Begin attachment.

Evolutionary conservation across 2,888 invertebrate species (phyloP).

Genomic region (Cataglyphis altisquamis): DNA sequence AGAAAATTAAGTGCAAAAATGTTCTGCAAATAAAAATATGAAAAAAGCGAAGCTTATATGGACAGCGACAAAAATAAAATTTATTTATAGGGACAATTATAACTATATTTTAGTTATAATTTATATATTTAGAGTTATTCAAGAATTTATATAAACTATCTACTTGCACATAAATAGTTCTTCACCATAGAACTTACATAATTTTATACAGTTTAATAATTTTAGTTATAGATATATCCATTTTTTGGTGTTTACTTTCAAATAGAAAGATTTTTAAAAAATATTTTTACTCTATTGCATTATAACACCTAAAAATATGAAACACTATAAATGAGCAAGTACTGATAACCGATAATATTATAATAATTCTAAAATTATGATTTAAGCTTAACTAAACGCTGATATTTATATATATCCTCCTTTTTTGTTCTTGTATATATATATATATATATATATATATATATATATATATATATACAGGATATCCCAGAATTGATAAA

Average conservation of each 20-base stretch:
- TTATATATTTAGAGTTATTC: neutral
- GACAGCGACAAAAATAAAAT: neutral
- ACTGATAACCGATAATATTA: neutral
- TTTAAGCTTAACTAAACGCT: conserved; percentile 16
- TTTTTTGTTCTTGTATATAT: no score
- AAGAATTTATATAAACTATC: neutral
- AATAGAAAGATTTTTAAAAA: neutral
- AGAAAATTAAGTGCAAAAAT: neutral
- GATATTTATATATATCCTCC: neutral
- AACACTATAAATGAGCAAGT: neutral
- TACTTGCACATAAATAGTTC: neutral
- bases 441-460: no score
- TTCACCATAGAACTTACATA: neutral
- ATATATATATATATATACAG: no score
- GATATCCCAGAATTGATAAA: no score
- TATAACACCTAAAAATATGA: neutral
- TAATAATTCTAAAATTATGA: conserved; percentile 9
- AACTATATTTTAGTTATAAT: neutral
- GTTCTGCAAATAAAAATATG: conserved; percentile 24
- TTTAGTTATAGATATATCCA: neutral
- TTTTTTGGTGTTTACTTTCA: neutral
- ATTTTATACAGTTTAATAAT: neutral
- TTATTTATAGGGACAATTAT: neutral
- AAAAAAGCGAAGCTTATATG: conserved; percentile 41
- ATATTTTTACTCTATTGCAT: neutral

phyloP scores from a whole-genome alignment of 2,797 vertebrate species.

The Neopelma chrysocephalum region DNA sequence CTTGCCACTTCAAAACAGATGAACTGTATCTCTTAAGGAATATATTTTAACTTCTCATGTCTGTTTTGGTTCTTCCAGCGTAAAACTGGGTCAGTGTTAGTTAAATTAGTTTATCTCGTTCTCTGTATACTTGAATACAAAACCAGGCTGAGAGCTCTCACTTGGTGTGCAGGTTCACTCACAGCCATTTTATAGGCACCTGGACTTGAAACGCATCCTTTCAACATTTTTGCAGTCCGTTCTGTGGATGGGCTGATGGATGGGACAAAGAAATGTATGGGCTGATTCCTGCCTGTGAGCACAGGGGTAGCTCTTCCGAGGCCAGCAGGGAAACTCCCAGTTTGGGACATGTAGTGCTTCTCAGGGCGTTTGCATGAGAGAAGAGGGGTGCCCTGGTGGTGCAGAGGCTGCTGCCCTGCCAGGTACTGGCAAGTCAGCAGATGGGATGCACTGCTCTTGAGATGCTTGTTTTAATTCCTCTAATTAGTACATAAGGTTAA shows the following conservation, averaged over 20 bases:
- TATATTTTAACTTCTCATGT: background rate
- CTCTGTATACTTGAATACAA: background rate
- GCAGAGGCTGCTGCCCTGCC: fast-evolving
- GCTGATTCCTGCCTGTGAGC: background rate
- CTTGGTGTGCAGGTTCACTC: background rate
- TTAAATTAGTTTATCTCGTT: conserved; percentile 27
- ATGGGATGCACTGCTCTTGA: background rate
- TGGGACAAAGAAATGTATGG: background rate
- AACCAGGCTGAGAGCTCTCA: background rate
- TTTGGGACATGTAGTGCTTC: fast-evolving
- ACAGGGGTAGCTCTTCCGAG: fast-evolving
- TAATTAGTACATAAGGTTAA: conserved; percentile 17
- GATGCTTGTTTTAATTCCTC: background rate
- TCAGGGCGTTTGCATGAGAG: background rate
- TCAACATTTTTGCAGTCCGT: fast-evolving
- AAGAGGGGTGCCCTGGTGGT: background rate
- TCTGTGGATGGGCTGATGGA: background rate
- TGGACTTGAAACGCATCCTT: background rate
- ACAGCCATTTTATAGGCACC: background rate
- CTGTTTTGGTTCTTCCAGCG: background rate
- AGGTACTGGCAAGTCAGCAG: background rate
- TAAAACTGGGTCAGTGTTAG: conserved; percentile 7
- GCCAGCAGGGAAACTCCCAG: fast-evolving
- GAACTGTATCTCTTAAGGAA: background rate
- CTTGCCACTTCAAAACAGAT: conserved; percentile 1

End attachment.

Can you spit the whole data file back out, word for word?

Evolutionary conservation across 2,888 invertebrate species (phyloP).

Genomic region (Cataglyphis altisquamis): DNA sequence AGAAAATTAAGTGCAAAAATGTTCTGCAAATAAAAATATGAAAAAAGCGAAGCTTATATGGACAGCGACAAAAATAAAATTTATTTATAGGGACAATTATAACTATATTTTAGTTATAATTTATATATTTAGAGTTATTCAAGAATTTATATAAACTATCTACTTGCACATAAATAGTTCTTCACCATAGAACTTACATAATTTTATACAGTTTAATAATTTTAGTTATAGATATATCCATTTTTTGGTGTTTACTTTCAAATAGAAAGATTTTTAAAAAATATTTTTACTCTATTGCATTATAACACCTAAAAATATGAAACACTATAAATGAGCAAGTACTGATAACCGATAATATTATAATAATTCTAAAATTATGATTTAAGCTTAACTAAACGCTGATATTTATATATATCCTCCTTTTTTGTTCTTGTATATATATATATATATATATATATATATATATATATATATATACAGGATATCCCAGAATTGATAAA

Average conservation of each 20-base stretch:
- TTATATATTTAGAGTTATTC: neutral
- GACAGCGACAAAAATAAAAT: neutral
- ACTGATAACCGATAATATTA: neutral
- TTTAAGCTTAACTAAACGCT: conserved; percentile 16
- TTTTTTGTTCTTGTATATAT: no score
- AAGAATTTATATAAACTATC: neutral
- AATAGAAAGATTTTTAAAAA: neutral
- AGAAAATTAAGTGCAAAAAT: neutral
- GATATTTATATATATCCTCC: neutral
- AACACTATAAATGAGCAAGT: neutral
- TACTTGCACATAAATAGTTC: neutral
- bases 441-460: no score
- TTCACCATAGAACTTACATA: neutral
- ATATATATATATATATACAG: no score
- GATATCCCAGAATTGATAAA: no score
- TATAACACCTAAAAATATGA: neutral
- TAATAATTCTAAAATTATGA: conserved; percentile 9
- AACTATATTTTAGTTATAAT: neutral
- GTTCTGCAAATAAAAATATG: conserved; percentile 24
- TTTAGTTATAGATATATCCA: neutral
- TTTTTTGGTGTTTACTTTCA: neutral
- ATTTTATACAGTTTAATAAT: neutral
- TTATTTATAGGGACAATTAT: neutral
- AAAAAAGCGAAGCTTATATG: conserved; percentile 41
- ATATTTTTACTCTATTGCAT: neutral

phyloP scores from a whole-genome alignment of 2,797 vertebrate species.

The Neopelma chrysocephalum region DNA sequence CTTGCCACTTCAAAACAGATGAACTGTATCTCTTAAGGAATATATTTTAACTTCTCATGTCTGTTTTGGTTCTTCCAGCGTAAAACTGGGTCAGTGTTAGTTAAATTAGTTTATCTCGTTCTCTGTATACTTGAATACAAAACCAGGCTGAGAGCTCTCACTTGGTGTGCAGGTTCACTCACAGCCATTTTATAGGCACCTGGACTTGAAACGCATCCTTTCAACATTTTTGCAGTCCGTTCTGTGGATGGGCTGATGGATGGGACAAAGAAATGTATGGGCTGATTCCTGCCTGTGAGCACAGGGGTAGCTCTTCCGAGGCCAGCAGGGAAACTCCCAGTTTGGGACATGTAGTGCTTCTCAGGGCGTTTGCATGAGAGAAGAGGGGTGCCCTGGTGGTGCAGAGGCTGCTGCCCTGCCAGGTACTGGCAAGTCAGCAGATGGGATGCACTGCTCTTGAGATGCTTGTTTTAATTCCTCTAATTAGTACATAAGGTTAA shows the following conservation, averaged over 20 bases:
- TATATTTTAACTTCTCATGT: background rate
- CTCTGTATACTTGAATACAA: background rate
- GCAGAGGCTGCTGCCCTGCC: fast-evolving
- GCTGATTCCTGCCTGTGAGC: background rate
- CTTGGTGTGCAGGTTCACTC: background rate
- TTAAATTAGTTTATCTCGTT: conserved; percentile 27
- ATGGGATGCACTGCTCTTGA: background rate
- TGGGACAAAGAAATGTATGG: background rate
- AACCAGGCTGAGAGCTCTCA: background rate
- TTTGGGACATGTAGTGCTTC: fast-evolving
- ACAGGGGTAGCTCTTCCGAG: fast-evolving
- TAATTAGTACATAAGGTTAA: conserved; percentile 17
- GATGCTTGTTTTAATTCCTC: background rate
- TCAGGGCGTTTGCATGAGAG: background rate
- TCAACATTTTTGCAGTCCGT: fast-evolving
- AAGAGGGGTGCCCTGGTGGT: background rate
- TCTGTGGATGGGCTGATGGA: background rate
- TGGACTTGAAACGCATCCTT: background rate
- ACAGCCATTTTATAGGCACC: background rate
- CTGTTTTGGTTCTTCCAGCG: background rate
- AGGTACTGGCAAGTCAGCAG: background rate
- TAAAACTGGGTCAGTGTTAG: conserved; percentile 7
- GCCAGCAGGGAAACTCCCAG: fast-evolving
- GAACTGTATCTCTTAAGGAA: background rate
- CTTGCCACTTCAAAACAGAT: conserved; percentile 1